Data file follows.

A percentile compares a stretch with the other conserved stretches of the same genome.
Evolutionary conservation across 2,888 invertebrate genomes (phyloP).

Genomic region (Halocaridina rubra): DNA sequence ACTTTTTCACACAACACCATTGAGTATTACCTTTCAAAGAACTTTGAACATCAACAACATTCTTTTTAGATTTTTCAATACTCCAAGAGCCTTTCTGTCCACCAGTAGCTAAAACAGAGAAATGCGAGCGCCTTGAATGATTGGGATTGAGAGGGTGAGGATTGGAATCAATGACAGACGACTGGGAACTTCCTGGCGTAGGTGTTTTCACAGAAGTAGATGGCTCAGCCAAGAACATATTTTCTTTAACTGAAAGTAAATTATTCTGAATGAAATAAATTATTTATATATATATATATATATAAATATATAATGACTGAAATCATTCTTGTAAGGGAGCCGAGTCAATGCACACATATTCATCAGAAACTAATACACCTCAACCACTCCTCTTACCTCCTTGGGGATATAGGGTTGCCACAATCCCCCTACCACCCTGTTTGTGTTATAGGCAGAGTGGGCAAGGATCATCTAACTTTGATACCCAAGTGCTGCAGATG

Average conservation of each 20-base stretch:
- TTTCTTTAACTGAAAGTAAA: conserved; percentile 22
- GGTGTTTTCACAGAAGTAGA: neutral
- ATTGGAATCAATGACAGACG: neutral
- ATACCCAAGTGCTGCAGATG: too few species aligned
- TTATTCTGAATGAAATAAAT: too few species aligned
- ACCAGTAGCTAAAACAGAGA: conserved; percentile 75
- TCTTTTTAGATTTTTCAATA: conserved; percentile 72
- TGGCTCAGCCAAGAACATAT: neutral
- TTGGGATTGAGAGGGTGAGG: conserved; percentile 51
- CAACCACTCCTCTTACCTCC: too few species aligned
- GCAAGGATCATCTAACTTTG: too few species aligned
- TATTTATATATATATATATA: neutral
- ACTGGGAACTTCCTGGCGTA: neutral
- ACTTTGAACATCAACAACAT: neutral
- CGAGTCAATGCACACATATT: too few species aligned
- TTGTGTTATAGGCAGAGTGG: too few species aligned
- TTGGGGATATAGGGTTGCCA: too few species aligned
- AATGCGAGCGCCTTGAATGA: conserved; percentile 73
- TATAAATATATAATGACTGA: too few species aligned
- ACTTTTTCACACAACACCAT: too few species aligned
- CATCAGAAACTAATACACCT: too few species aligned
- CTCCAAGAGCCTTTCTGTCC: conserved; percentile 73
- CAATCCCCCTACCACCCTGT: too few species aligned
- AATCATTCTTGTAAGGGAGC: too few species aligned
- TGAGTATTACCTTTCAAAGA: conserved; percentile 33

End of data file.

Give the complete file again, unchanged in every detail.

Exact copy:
A percentile compares a stretch with the other conserved stretches of the same genome.
Evolutionary conservation across 2,888 invertebrate genomes (phyloP).

Genomic region (Halocaridina rubra): DNA sequence ACTTTTTCACACAACACCATTGAGTATTACCTTTCAAAGAACTTTGAACATCAACAACATTCTTTTTAGATTTTTCAATACTCCAAGAGCCTTTCTGTCCACCAGTAGCTAAAACAGAGAAATGCGAGCGCCTTGAATGATTGGGATTGAGAGGGTGAGGATTGGAATCAATGACAGACGACTGGGAACTTCCTGGCGTAGGTGTTTTCACAGAAGTAGATGGCTCAGCCAAGAACATATTTTCTTTAACTGAAAGTAAATTATTCTGAATGAAATAAATTATTTATATATATATATATATATAAATATATAATGACTGAAATCATTCTTGTAAGGGAGCCGAGTCAATGCACACATATTCATCAGAAACTAATACACCTCAACCACTCCTCTTACCTCCTTGGGGATATAGGGTTGCCACAATCCCCCTACCACCCTGTTTGTGTTATAGGCAGAGTGGGCAAGGATCATCTAACTTTGATACCCAAGTGCTGCAGATG

Average conservation of each 20-base stretch:
- TTTCTTTAACTGAAAGTAAA: conserved; percentile 22
- GGTGTTTTCACAGAAGTAGA: neutral
- ATTGGAATCAATGACAGACG: neutral
- ATACCCAAGTGCTGCAGATG: too few species aligned
- TTATTCTGAATGAAATAAAT: too few species aligned
- ACCAGTAGCTAAAACAGAGA: conserved; percentile 75
- TCTTTTTAGATTTTTCAATA: conserved; percentile 72
- TGGCTCAGCCAAGAACATAT: neutral
- TTGGGATTGAGAGGGTGAGG: conserved; percentile 51
- CAACCACTCCTCTTACCTCC: too few species aligned
- GCAAGGATCATCTAACTTTG: too few species aligned
- TATTTATATATATATATATA: neutral
- ACTGGGAACTTCCTGGCGTA: neutral
- ACTTTGAACATCAACAACAT: neutral
- CGAGTCAATGCACACATATT: too few species aligned
- TTGTGTTATAGGCAGAGTGG: too few species aligned
- TTGGGGATATAGGGTTGCCA: too few species aligned
- AATGCGAGCGCCTTGAATGA: conserved; percentile 73
- TATAAATATATAATGACTGA: too few species aligned
- ACTTTTTCACACAACACCAT: too few species aligned
- CATCAGAAACTAATACACCT: too few species aligned
- CTCCAAGAGCCTTTCTGTCC: conserved; percentile 73
- CAATCCCCCTACCACCCTGT: too few species aligned
- AATCATTCTTGTAAGGGAGC: too few species aligned
- TGAGTATTACCTTTCAAAGA: conserved; percentile 33